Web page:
Category Archives: masculine feminine

Alpine Fly Fishing

Miro is showing casting maneuvers. He has got something special to teach. Not to teach really. It’s more about transference and sharing. Technique easily slides into habit and patterns after many years of fishing. Miro seems to review style and skill of the fisherman who joins him for the day. In fact every new location a fisherman goes needs a reset or even an adaption of technique. It’s refreshing to go over the basics. The Soca river in Slovenia is not like any other river. Actually no river is like any other river. Rivers flow. It’s waters finding the way of least resistance. Exemplary for us, our lives. Slowly to slowly learning to flow like water. Practicing as the Japanese call it, Wu Wei. 

The more rivers one wades the more skilled one becomes. Or not? Is one more skilled having fished rivers in Japan, New Zealand, Tasmania, the Pyrenees, Montana and Alaska? Yes and no. Yes because one learns how important it is to constantly adapt techniques. No because the knowledge how to adapt them doesn’t rise like the sun does. It comes with learning, sharing and transference. Today is a fishing primeur in the Alps. The fishing guide Miro is a Slovenian fly fishing champion who posseses a wealth of Alpine fishing secrets. The acquaintance momentarily feels like the beginning of a new fly fishing chapter. Like so many other chapters passed by and to follow.

Your enthusiasm is beautiful. You could be a teenager. Like your sons are. At the same time Miro looks like he could be your father. He tells us he doesn’t have children ‘yet’. He is fifty five. His character reminds me of you; soft and articulate, hiding strength and boltness. 

The two of you are fishing the Soca River. There’s dogs and children playing around and never before I saw torrents as light and bright turquoise as here. The sun happily casting it’s bright silver shine. Sun rays seem to chemically crystalize completely translucent clear water. Girls on holiday are walking down stream with inflatable swimming toys. I don’t think we’ll be here at this seriously trodden section of the river much longer. But that depends on Miro. If he’ll let you pass and move on to deep down Slovenian fly fishing. He’s initiating you into some of it’s rites called European nymphing. It involves fluorescent paint on the fishing line as an indicator where the nymph is dropped in the water, rather then having a marker floating on the surface of the water with the nymph dangling underneath at the end of the fishing line. The last one being the default method at places outside this peculiar continent.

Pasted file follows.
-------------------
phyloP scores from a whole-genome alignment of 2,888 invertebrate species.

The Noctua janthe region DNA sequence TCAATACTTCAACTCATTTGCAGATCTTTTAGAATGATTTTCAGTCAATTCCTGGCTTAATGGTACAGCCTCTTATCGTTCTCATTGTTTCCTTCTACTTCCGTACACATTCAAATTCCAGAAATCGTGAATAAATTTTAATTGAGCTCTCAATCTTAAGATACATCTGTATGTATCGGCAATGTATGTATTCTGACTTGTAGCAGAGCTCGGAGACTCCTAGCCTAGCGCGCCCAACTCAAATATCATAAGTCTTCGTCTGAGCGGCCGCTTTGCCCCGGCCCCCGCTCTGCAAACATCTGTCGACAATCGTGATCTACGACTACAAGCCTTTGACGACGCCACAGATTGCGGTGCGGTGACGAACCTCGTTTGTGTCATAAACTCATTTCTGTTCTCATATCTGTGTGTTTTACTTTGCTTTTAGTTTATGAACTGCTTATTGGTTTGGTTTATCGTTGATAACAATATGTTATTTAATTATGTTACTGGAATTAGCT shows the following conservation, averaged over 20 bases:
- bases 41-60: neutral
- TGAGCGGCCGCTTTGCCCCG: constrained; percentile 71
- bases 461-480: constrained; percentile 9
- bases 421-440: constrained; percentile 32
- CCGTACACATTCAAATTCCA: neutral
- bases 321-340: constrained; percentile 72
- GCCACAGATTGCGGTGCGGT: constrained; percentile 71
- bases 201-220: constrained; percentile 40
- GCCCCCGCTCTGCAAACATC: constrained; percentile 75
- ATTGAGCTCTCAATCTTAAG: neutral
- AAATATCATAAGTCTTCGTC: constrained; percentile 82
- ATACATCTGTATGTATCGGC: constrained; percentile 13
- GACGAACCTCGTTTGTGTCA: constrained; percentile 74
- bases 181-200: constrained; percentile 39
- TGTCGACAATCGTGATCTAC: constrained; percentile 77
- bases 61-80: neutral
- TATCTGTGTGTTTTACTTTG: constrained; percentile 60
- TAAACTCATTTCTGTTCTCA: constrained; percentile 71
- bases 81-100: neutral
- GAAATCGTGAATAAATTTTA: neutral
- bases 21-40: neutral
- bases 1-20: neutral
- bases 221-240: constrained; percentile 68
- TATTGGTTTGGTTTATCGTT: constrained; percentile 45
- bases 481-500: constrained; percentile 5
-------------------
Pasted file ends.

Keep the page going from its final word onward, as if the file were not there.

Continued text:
Why are you so kind? You make a small waving movement with your hand, looking at me. Maybe to make sure I am okay. Maybe to share your joy with me. I don’t know. I get tears in my eyes. You impact me deeper then anyone or anything else. I look at you while you let the rod slowly hoover over the river upstream to downstream. You’re fishing with a dry fly now. It’s quickly gliding over the surface of the strong mountain current. You are happy. And so am I.

We end up spending the whole morning at the heavily trodden spot in the Soca river where the fish are too lazy to bite and the water is too bright to resist. This nice and warm Slovenian summer’s day in August the world is too glorious to conquer.

After lunch at another beautiful spot where it’s very quiet you catch the first rainbow trout of the day, alive and kicking both the trout and you. It’s catch and release. I remember your words, you liking the catch more then the chase. You say it about girls when I think I need the playing hard to get game better. Three more rainbow trouts follow before it starts raining from heaven heavily. A good omen as usual. At the first cast in a river steaming from damp heath on this nice and warm Slovenian summer’s day you catch a Marble Trout, the special indigenous species you’d come all the way to the Soca river for. The purpose and destination of this Slovenian trip. Which at the same time we call our honeymoon. The Slovenian’s fishing champion Miro and four hours of his Alpine fishing technique teachings is what it takes to catch the Marble trout. The whole experience is overwhelming and deeply satisfying.